Politics, Real Estate a Toxic Brew at the Beach
In the lead-up to a recent visit by Prime Minister Yingluck Shinawatra and her Cabinet, a flurry of controversy over picturesque Laem Singh beach has erupted.
The event was triggered by the construction of a perimeter fence around a large parcel adjacent to the beach controlled by an ownership group affiliated with a large Bangkok broadcasting company.
While a leased restaurant is located on the land, in the past few years an increasing number of illegal vendors have arrived. They not only control paid parking on public land, but have also brought a large increase in the number of sunloungers for rent. These now dominate what was once a pristine white-sand beach.
Next came a reported group of over 100 vendors who petitioned the provincial government asking for land title investigations on the plot. Then, a few days before the visit of the prime minister, protest signs cropped up on the highway fronting the site.
Timing, as we know, is everything. This year has seen other high-profile investigations over Patong Headland's contentious Freedom Beach and announcements of a series of wide-ranging land title investigations by the Department of Special Investigation.
The media soon started an onslaught of stories over the looming revocation of title deeds and – of course – the expected story lines of foreigners controlling a vast number of Phuket land parcels. Needless to say, after more than a decade on the island, I can almost predict what has become a recurring event every few years by keying in the ubiquitous title – "Land Scandal Investigations".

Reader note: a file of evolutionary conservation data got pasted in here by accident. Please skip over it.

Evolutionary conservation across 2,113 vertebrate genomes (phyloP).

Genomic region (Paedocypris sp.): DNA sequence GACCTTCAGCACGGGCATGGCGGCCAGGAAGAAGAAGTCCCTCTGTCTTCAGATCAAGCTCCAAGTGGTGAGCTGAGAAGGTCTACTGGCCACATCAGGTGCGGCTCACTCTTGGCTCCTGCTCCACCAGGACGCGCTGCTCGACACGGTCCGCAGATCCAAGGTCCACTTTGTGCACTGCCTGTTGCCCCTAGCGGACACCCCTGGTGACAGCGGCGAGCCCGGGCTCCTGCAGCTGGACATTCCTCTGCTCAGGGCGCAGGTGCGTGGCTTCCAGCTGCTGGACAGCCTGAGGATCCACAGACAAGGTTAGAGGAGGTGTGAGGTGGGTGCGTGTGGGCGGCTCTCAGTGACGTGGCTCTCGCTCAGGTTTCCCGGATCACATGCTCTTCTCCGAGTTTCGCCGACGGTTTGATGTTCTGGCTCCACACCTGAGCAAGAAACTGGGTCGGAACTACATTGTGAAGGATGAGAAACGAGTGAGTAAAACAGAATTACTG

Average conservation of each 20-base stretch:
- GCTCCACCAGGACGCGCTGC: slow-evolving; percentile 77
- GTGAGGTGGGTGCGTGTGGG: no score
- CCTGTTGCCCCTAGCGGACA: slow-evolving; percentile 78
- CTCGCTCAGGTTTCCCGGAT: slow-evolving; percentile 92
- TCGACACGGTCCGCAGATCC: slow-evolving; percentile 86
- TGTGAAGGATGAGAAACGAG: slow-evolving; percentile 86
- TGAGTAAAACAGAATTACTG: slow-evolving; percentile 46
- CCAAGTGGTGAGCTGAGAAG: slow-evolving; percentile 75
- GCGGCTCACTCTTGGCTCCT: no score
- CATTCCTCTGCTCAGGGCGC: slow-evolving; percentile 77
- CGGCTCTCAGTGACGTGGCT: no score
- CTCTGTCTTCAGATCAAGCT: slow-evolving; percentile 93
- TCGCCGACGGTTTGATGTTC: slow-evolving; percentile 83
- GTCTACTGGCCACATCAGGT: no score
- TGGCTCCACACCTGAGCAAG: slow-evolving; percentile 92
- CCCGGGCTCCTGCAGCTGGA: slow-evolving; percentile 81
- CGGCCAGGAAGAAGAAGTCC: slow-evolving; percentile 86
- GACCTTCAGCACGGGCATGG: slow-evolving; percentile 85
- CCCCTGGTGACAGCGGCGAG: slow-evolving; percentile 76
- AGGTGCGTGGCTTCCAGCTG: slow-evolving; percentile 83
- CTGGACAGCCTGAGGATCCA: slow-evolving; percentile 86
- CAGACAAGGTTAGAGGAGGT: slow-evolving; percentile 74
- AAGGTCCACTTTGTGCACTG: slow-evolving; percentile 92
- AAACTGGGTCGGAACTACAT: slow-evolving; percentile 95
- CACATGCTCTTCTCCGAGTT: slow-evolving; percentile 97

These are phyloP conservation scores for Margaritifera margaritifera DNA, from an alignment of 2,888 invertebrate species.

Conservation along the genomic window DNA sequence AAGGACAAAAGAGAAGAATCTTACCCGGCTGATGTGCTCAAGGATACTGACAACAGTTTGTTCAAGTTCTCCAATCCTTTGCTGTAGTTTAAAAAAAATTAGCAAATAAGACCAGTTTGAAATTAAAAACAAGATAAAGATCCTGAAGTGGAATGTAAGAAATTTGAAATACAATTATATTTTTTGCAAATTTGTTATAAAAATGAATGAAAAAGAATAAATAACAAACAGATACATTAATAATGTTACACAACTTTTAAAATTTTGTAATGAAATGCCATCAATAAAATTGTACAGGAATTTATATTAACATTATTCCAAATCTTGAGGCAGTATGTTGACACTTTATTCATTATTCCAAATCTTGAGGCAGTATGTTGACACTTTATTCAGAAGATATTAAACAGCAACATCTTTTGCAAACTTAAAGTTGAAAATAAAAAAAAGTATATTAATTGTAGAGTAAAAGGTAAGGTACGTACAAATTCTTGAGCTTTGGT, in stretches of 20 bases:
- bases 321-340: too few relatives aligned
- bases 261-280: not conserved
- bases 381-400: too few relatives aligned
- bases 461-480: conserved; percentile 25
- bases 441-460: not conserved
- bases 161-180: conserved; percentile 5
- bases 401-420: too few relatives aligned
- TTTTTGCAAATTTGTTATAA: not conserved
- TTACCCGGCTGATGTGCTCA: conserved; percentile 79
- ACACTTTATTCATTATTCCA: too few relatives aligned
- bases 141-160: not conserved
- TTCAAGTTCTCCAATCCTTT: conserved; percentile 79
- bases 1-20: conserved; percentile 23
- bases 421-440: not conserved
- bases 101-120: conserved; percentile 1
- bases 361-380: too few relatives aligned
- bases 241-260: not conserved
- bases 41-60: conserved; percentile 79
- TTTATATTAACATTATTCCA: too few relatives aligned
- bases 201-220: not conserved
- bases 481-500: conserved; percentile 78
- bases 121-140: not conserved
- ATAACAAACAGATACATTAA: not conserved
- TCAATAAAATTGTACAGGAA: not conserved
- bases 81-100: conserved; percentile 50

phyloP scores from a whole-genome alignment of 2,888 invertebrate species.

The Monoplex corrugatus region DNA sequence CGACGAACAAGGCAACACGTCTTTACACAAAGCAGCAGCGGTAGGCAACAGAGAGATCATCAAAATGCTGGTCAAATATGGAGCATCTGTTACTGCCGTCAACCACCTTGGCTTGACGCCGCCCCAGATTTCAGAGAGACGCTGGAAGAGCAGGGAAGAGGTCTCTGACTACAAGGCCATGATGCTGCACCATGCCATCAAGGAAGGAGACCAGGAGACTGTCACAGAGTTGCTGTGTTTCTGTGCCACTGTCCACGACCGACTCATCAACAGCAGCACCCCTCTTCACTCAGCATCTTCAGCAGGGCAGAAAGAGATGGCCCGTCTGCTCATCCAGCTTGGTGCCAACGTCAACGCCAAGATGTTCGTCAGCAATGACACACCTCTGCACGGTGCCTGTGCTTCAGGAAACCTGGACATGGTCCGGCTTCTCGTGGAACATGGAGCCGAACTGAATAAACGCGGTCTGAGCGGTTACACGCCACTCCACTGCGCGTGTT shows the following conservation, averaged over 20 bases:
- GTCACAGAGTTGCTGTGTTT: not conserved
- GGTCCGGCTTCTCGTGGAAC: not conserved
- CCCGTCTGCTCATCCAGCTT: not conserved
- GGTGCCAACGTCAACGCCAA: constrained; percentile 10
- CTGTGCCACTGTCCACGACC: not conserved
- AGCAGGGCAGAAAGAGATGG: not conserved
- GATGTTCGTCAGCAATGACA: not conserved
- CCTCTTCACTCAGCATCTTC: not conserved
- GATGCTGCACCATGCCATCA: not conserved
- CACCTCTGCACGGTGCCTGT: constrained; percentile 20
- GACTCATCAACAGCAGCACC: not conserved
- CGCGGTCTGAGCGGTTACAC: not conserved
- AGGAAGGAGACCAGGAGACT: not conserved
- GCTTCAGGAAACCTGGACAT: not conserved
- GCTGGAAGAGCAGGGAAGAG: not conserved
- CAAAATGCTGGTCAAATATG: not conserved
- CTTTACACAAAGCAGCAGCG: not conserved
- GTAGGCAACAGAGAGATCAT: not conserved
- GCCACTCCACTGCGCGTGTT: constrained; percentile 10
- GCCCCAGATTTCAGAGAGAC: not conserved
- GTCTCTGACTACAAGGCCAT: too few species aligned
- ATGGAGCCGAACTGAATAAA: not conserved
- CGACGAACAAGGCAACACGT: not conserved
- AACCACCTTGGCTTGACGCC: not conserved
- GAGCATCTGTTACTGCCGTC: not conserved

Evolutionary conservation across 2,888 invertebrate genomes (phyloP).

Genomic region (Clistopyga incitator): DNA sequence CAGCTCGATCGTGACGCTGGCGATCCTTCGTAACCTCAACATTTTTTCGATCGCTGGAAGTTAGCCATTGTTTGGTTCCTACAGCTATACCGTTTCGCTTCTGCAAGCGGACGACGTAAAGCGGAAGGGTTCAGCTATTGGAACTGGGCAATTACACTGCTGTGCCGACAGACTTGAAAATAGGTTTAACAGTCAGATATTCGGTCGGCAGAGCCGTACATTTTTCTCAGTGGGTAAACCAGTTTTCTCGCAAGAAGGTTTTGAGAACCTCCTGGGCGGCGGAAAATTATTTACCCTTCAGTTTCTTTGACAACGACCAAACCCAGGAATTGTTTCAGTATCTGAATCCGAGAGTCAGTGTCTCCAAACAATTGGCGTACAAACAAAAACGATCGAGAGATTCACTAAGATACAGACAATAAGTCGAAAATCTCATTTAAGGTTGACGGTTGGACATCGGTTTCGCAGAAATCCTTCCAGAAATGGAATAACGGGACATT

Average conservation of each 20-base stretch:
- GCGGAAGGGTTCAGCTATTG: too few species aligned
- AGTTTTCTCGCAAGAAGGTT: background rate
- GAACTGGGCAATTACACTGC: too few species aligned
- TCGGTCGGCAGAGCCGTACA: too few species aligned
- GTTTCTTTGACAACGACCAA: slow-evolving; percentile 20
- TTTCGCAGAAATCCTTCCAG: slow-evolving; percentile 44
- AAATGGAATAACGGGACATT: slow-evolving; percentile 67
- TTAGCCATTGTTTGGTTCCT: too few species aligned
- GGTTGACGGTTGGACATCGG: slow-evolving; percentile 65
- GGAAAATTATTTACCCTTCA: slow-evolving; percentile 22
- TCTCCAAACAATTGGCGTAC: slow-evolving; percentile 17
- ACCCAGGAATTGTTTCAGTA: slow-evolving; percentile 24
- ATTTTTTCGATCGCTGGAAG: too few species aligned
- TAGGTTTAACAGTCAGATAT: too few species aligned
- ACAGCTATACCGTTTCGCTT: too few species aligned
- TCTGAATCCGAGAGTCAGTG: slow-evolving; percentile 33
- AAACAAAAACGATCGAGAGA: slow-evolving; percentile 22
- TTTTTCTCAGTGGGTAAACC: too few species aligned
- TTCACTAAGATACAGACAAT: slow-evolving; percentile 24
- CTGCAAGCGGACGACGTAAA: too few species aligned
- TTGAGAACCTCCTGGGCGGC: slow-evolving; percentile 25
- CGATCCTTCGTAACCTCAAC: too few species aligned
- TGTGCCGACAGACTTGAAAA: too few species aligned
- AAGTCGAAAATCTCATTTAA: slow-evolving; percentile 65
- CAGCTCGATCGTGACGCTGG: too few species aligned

Perhaps even throw in a Looney Tunes sound bite for the Land Department officials who are most often quoted or misquoted about the looming menace of foreign nationals controlling astronomical amounts of Thai dirt.
But rather than vent, let's move on to the real issue at hand. Tourism and property here are intertwined like star-crossed lovers. Yes it's a bromance that could star George Clooney and Brad Pitt (note to those not in the know: "bromance" refers to a close friendship between males – and nothing more than that).
What was once the pride of Phuket, its fine beaches, are now starting to resemble Chatuchak market, only worse. It's increasingly difficult to find a place to walk, sit or even make your way to the Andaman Sea. Touts, loungers, stalls, tuk tuks and jet skis dominate the horizon.
Unfortunately for Phuket, which remains a Democrat Party stronghold, much of the present controversy and the ability to stir up land ownership issues remains focused on politics, versus a true concern for rectifying corruption and enforcing the government's authority over the public beaches.
It's hard to blame landowners, who are simply protecting their legal property. The spotlight instead needs to be focused on exactly who is responsible for the island's drift into the netherworld of concrete mass-market jungles like Majorca and Marbella in Spain.
As to the ominous question of who is in control of the beaches of Phuket? Sadly, the answer is no one.